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US Government Closer to Shutdown as Debt Breaks $33 Trillion

teleSUR/ JF

Sep 29, 2023

The national debt expanded from US$2 trillion in Sept. 2017 to US$30 trillion in February 2022.

On Tuesday, the U.S. House of Representatives canceled a scheduled vote on a temporary government funding bill, further hiking shutdown risk as the Sept. 30 deadline approaches, while the national debt breaks US$33 trillion.

The canceled vote was for a short-term stopgap spending bill, known as a "continuing resolution" that could keep the government running until Oct. 31, giving Congress more time to enact full-scale appropriations for 2024.

Two groups of House majority Republicans -- hardline House Freedom Caucus and moderate Main Street Caucus -- reached the tentative bill on Sunday, which intends to tighten border security, cut federal spendings excluding those on defense, veterans, or disaster relief by 8 percent, and stop increasing aid to Ukraine, in exchange for 1 percent of overall spending cut.

Yet at least a dozen hardline members came out against the deal or expressed skepticism. Rep. Matt Gaetz called the tentative deal "a betrayal of Republicans" on social media. Rep. Majorie Taylor Greene posted: "I'm a NO!" on Tuesday.

House Speaker McCarthy urged Republicans to pass the continuing resolution, warning against political fallout in case of a shutdown.

"I've been through shutdowns and I've never seen somebody win a shutdown because when you shut down, you give all your power to the administration," McCarthy said on Sunday.

The U.S. Chamber of Commerce issued a memo Monday to the business community, warning of the negative impact a prolonged shutdown can have on the country's economy.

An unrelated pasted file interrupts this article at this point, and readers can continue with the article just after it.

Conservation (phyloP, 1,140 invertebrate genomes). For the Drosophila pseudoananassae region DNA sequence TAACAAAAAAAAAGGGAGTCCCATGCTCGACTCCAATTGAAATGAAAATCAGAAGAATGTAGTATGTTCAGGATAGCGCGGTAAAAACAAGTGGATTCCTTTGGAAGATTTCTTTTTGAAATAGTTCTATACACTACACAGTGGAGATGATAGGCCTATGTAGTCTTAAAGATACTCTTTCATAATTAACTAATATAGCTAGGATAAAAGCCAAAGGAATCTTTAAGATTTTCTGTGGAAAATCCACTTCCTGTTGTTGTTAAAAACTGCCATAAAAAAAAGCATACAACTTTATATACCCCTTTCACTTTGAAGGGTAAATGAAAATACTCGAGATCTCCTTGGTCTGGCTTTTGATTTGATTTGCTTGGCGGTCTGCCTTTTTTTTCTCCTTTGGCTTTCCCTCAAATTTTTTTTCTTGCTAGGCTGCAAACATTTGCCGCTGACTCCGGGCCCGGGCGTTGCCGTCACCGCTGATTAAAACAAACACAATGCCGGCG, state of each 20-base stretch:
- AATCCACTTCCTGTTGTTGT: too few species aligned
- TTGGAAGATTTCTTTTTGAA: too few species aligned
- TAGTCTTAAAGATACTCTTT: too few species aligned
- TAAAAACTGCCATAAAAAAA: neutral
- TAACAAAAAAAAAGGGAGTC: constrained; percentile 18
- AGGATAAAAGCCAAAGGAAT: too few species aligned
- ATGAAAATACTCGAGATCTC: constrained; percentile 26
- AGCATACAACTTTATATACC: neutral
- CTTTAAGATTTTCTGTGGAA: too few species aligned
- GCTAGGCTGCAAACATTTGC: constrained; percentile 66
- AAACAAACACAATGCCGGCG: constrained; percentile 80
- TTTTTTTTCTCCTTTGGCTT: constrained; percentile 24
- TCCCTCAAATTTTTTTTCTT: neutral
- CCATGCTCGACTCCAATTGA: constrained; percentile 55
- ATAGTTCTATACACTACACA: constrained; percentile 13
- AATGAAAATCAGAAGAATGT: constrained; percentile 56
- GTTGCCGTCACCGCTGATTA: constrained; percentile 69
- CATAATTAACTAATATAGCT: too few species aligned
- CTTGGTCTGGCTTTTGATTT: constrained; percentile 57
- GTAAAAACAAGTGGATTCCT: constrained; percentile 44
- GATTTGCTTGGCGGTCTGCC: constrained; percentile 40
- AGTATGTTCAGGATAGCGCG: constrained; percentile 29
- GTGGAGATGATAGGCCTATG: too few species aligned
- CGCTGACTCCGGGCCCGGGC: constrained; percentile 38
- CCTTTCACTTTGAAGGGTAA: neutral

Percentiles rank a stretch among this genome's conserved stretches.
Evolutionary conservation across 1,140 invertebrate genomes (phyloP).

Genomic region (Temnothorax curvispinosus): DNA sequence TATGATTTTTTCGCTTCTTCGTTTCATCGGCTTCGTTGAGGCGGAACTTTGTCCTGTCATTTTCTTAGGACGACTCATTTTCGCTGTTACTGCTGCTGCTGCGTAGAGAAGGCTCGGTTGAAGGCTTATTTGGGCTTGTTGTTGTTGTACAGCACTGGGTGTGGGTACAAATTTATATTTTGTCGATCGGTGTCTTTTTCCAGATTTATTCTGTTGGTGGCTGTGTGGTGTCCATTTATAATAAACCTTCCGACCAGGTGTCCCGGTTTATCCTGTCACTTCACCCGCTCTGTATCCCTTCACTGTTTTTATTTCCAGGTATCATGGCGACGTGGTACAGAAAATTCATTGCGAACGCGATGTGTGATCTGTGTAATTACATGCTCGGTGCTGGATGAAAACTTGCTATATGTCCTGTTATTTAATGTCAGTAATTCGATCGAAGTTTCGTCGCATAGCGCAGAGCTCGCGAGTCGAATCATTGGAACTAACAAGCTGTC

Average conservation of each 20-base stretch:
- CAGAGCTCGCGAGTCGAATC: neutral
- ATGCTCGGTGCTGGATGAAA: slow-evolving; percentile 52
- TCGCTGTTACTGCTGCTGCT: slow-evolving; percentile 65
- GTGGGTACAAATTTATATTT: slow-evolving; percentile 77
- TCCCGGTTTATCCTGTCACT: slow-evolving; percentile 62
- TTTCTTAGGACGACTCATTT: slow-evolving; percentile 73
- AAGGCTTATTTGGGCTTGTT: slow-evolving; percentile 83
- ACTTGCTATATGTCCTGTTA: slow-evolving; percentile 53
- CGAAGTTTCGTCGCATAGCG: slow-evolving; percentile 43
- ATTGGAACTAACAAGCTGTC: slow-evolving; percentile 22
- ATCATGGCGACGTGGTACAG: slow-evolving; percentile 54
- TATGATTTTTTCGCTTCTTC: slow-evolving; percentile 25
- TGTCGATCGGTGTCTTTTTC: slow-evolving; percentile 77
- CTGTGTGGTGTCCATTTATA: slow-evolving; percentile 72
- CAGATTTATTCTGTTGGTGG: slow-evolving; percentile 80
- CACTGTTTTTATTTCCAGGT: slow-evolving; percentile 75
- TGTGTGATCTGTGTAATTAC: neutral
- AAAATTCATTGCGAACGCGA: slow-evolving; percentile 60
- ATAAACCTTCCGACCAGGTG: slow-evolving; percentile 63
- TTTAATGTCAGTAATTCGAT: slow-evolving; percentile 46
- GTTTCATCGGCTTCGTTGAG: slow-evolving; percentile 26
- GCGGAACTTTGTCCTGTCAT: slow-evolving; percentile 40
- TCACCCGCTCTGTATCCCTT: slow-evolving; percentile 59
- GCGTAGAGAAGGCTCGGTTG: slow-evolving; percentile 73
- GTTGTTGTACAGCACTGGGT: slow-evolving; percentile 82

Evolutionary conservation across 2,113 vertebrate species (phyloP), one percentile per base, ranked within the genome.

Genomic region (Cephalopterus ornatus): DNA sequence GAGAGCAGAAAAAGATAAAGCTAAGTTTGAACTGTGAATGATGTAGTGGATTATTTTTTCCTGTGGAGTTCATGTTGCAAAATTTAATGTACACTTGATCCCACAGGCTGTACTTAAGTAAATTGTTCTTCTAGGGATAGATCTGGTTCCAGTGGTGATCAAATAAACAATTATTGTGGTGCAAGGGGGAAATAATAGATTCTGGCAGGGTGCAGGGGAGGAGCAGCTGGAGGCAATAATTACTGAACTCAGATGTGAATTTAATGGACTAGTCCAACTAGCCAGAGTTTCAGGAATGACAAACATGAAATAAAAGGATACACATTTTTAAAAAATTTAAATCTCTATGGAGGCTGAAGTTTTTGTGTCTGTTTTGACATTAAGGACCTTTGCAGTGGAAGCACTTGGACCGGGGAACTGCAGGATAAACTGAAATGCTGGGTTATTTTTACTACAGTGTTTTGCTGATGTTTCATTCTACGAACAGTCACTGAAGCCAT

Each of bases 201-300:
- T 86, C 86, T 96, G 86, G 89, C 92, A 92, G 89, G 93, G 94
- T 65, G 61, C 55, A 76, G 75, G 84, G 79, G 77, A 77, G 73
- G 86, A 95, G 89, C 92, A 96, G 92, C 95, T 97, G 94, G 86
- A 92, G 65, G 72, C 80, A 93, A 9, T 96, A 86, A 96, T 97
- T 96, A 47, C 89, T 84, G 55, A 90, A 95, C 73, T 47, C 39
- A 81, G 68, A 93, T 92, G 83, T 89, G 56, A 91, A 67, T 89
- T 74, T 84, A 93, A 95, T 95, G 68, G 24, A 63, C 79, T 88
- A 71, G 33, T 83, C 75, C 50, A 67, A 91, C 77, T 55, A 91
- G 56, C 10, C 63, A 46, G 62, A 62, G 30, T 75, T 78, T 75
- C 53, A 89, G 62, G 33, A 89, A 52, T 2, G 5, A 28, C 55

"From passports and permits to clinical trials and contractors, a well-functioning economy requires a functioning government," the chamber wrote.

Congress has so far enacted none of the 12 appropriations bills setting discretionary spending levels. The House has just five days left in session before the Sept. 30 deadline to avert a shutdown.

In case of failure, thousands of government employees would stop working, with business interrupted and the economy dragged down. Goldman Sachs estimates that every week of governmental shutdown kills the U.S. GDP growth rate by 0.15 percent.

The last federal government shutdown happened between December 2018 and January 2019, which cost Americans 3 billion dollars, according to the Congressional Budget Office.

The current deadlock occurs amid the deteriorating U.S. fiscal crisis. Credit ratings agency Fitch on Aug. 1 downgraded the U.S. government's credit rating from the top-notch AAA to AA+ over concerns about "growing debt burden" and "an erosion of governance."

U.S. President Joe Biden signed the Fiscal Responsibility Act of 2023 into law to avoid a historic default on government debt, which reached in January its debt limit of US$31.4 trillion, more than 120 percent of its annual GDP.

The exploding U.S. national debt poses increasing risks to the global finance system. In less than five years, the debt expanded from US$2 trillion in September 2017 to US$30 trillion in February 2022. Goldman Sachs estimates it would exceed US$35 trillion by January 2025.

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